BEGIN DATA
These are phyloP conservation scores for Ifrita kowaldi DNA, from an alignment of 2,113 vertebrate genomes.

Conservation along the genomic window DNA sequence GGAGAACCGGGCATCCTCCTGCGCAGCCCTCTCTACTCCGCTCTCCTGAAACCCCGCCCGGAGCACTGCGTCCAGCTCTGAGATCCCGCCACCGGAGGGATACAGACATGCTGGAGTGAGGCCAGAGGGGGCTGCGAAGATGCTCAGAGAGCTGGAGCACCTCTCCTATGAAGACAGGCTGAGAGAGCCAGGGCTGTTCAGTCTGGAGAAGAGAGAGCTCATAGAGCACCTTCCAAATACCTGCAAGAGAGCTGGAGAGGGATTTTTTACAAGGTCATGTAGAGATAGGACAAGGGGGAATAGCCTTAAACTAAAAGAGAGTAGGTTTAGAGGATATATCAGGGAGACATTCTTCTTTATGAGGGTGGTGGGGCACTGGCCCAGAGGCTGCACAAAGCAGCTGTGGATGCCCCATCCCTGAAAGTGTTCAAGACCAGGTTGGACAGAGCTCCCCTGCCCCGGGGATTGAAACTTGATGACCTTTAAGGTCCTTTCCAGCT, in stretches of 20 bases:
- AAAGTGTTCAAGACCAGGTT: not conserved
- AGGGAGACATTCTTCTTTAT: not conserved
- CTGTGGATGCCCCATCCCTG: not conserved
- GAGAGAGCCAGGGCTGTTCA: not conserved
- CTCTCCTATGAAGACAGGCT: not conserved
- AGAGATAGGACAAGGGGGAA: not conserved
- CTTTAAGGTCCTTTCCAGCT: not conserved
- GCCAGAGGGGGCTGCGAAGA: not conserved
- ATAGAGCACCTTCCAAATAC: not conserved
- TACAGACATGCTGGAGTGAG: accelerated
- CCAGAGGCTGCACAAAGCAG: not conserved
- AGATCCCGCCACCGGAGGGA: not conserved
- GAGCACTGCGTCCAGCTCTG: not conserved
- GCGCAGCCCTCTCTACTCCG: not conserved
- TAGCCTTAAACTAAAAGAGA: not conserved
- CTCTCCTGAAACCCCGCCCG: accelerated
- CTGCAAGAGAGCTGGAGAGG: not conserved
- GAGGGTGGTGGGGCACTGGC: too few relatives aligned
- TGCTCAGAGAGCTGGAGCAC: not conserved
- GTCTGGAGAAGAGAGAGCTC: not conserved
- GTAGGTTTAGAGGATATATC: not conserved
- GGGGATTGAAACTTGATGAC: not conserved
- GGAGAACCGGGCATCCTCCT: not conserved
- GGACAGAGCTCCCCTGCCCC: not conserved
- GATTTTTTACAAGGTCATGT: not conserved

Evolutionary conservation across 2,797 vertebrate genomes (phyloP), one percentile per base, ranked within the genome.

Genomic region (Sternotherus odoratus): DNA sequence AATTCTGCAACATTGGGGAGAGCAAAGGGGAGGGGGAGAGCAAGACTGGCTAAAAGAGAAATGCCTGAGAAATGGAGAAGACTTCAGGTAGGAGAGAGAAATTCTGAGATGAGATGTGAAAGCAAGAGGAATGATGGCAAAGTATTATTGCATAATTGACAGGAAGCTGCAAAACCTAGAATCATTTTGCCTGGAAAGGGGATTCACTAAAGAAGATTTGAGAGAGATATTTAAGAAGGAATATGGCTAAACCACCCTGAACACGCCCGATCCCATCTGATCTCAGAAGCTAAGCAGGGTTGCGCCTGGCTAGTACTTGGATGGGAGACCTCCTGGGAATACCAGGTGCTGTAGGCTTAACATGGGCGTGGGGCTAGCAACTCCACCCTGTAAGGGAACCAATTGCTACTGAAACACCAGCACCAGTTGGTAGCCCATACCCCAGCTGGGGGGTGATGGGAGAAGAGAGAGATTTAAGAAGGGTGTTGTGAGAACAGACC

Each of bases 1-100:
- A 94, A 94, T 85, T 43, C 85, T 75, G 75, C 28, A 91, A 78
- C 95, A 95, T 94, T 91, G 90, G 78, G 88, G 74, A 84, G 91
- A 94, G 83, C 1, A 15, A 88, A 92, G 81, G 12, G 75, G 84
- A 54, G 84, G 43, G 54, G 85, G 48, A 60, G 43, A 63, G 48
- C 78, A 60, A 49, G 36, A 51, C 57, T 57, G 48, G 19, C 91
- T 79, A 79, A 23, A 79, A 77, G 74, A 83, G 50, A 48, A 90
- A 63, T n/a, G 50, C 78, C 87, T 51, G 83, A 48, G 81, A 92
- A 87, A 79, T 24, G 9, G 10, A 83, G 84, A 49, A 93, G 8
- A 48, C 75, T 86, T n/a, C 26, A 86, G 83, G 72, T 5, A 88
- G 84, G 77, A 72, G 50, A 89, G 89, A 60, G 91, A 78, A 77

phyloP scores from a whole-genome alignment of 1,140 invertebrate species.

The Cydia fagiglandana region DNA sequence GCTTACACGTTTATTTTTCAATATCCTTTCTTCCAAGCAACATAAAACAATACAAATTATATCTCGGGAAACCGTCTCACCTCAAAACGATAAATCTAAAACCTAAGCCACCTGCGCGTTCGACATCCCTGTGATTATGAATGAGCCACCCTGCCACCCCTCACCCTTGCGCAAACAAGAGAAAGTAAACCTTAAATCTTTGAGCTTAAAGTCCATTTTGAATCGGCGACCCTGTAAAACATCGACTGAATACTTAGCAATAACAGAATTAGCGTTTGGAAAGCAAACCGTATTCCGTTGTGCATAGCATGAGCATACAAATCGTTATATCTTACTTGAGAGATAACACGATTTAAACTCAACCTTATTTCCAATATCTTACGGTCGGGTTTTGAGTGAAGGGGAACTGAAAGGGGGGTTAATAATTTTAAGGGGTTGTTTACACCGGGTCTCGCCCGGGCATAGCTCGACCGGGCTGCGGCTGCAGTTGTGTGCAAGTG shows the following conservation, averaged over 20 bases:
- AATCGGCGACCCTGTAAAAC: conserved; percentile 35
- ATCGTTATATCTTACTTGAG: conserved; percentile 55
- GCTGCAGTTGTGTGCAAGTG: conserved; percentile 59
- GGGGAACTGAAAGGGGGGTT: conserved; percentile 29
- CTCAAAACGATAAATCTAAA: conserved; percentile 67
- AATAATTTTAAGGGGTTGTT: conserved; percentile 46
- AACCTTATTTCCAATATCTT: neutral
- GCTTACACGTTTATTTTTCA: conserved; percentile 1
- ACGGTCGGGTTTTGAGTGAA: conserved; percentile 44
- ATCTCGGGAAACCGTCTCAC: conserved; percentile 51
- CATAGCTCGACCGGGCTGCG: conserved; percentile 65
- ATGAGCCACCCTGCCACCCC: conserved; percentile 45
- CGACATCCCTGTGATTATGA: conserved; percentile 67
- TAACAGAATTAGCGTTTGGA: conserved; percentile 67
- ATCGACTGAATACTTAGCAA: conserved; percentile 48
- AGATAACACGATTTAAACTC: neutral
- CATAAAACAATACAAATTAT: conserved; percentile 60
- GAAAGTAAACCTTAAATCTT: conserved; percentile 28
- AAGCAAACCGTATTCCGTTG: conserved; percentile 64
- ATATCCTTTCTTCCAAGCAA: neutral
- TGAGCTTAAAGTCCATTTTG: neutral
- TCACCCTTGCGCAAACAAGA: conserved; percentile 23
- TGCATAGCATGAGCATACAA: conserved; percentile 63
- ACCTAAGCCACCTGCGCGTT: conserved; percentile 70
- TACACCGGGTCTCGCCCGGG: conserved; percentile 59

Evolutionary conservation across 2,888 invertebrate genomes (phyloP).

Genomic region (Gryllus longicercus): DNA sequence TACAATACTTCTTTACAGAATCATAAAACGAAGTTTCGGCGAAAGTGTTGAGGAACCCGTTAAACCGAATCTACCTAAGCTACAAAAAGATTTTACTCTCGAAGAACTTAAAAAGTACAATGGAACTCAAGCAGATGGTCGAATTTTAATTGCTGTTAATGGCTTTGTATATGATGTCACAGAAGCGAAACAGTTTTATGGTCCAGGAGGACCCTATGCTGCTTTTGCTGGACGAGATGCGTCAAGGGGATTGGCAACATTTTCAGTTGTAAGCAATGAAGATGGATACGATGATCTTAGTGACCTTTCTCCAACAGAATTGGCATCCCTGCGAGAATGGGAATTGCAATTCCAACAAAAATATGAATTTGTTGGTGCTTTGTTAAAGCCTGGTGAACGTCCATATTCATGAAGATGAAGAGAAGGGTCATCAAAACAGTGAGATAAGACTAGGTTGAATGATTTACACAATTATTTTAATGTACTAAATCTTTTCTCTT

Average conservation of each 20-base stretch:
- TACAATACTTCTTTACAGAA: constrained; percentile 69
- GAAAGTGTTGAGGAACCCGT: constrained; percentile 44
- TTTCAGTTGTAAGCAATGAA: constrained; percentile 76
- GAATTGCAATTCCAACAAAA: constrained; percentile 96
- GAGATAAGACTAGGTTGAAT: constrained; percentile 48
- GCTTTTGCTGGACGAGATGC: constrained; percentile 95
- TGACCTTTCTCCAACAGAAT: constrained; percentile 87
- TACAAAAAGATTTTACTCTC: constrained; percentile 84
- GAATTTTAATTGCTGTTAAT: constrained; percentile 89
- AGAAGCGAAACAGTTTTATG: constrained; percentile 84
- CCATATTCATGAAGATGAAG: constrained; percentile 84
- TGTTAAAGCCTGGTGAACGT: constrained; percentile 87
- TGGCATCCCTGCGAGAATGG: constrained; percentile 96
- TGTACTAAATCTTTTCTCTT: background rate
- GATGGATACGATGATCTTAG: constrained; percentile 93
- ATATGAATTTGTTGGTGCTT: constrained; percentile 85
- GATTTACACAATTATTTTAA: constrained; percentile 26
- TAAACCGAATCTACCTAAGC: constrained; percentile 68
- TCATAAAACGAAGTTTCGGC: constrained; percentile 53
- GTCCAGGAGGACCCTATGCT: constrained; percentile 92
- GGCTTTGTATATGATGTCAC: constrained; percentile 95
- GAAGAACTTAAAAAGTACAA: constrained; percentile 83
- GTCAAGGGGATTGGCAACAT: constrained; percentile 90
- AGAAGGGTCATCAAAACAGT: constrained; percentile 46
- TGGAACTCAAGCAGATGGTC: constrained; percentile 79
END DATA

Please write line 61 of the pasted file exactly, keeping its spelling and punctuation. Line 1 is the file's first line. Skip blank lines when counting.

- AAGCAAACCGTATTCCGTTG: conserved; percentile 64